The study of Scottish migration in the early modern period has experienced extensive growth in recent decades, but has tended to privilege overseas movement over the presence of Scots elsewhere in Britain. This is particularly true of migrants from the Scottish Highlands: much has been written about Highlanders in America or Continental Europe, but almost nothing is known about their experiences in England and Wales, and in particular in London, consistently the major destination of Scots moving southwards. This article seeks to address that gap by exploring the extent and nature of Highland migration to London during the seventeenth and early eighteenth centuries. It begins by surveying the surviving evidence for Highlanders’ presence in the English capital, suggesting that they were most readily to be found in the elite and mercantile sectors, and were comparatively rarer among the ranks of artisans, professionals, or the poor. It is also argued that Highlanders tended not to form a coherent ethnic ‘bloc’, but instead were subsumed within the wider Scottish diaspora. This, however, was paradoxical, because London was during this period developing a strong image of ‘the Highlanders’ as distinctive from ‘the Scot’. The article therefore goes on to explore the origins of Highlander imagery, and concludes that those Highlanders actually resident in London contributed very little to it. Instead, image-makers drew predominantly on pre-existing Scottish stereotypes, travellers’ reports, outlaw tales, and political discourse, for example surrounding Jacobitism. All of this suggests a degree of invisibility around the Highland community in early modern London, and that, the article suggests, underlines the fundamental blurriness of the Highland/Lowland divide within Scotland. It also indicates that a segmented, rather than ethno-cultural model of assimilation might offer the most reliable means of understanding the Scottish diaspora in early modern London.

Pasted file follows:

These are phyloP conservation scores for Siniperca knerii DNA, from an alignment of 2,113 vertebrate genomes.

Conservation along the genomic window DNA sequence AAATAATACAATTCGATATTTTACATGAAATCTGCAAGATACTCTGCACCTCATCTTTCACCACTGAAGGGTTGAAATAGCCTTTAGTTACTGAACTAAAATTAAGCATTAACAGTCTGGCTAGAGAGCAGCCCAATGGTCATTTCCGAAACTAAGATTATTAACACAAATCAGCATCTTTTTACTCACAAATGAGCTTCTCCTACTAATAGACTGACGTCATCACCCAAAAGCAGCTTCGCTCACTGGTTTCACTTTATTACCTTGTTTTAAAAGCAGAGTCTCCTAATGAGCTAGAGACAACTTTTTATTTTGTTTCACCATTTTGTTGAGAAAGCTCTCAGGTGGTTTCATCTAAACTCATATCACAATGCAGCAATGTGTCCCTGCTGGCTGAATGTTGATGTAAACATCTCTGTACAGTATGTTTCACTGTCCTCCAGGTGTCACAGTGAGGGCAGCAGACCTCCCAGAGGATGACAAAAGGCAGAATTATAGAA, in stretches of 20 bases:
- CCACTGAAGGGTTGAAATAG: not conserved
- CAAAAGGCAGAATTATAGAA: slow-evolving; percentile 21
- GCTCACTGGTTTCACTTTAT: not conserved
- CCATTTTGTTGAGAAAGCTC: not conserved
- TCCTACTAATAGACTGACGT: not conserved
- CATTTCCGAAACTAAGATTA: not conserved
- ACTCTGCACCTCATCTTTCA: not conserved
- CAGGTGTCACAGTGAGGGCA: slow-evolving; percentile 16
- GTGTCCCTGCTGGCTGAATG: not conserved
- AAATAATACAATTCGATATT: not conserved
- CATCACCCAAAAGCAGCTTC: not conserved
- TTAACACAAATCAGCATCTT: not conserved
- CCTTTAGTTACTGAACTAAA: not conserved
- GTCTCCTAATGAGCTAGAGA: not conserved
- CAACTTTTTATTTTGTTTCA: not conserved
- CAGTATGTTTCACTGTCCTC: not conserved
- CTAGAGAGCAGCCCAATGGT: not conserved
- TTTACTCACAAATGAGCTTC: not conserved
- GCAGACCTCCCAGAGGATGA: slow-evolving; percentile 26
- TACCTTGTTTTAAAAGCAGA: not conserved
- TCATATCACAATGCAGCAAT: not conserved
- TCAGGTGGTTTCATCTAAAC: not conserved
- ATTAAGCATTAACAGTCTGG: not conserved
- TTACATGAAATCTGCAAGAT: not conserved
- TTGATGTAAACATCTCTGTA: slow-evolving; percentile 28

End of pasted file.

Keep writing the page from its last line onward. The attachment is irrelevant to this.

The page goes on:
ASJC Scopus subject areas
- Cultural Studies
- Geography, Planning and Development
- Sociology and Political Science
- Economics, Econometrics and Finance (miscellaneous)